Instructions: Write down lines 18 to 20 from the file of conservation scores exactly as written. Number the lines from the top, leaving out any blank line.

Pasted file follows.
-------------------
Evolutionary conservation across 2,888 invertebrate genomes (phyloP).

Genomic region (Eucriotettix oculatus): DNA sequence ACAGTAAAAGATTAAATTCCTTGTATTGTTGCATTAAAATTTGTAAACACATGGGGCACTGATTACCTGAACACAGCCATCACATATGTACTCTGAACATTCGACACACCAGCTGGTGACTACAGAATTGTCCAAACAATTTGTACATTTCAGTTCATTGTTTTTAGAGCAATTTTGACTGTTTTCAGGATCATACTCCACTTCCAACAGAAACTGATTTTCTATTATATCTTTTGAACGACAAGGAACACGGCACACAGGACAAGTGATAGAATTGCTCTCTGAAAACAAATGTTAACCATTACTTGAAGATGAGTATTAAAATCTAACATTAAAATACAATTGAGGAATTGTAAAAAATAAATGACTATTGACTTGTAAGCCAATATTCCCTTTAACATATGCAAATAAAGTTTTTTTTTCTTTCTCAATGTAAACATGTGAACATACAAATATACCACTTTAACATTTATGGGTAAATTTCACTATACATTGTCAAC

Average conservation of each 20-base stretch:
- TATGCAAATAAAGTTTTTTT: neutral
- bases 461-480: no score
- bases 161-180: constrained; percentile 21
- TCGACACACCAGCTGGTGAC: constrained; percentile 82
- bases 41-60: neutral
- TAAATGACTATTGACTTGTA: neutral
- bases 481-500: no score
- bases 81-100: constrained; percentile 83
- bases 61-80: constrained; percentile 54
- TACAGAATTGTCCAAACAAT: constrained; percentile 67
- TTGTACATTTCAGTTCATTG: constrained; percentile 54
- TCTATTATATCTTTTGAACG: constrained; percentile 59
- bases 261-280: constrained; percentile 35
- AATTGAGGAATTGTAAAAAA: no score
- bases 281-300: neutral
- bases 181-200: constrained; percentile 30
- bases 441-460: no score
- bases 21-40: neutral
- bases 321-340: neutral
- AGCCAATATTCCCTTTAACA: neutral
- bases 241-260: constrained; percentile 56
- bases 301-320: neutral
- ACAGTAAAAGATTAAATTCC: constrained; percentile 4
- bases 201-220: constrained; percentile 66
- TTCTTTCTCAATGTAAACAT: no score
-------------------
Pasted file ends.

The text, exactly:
- bases 281-300: neutral
- bases 181-200: constrained; percentile 30
- bases 441-460: no score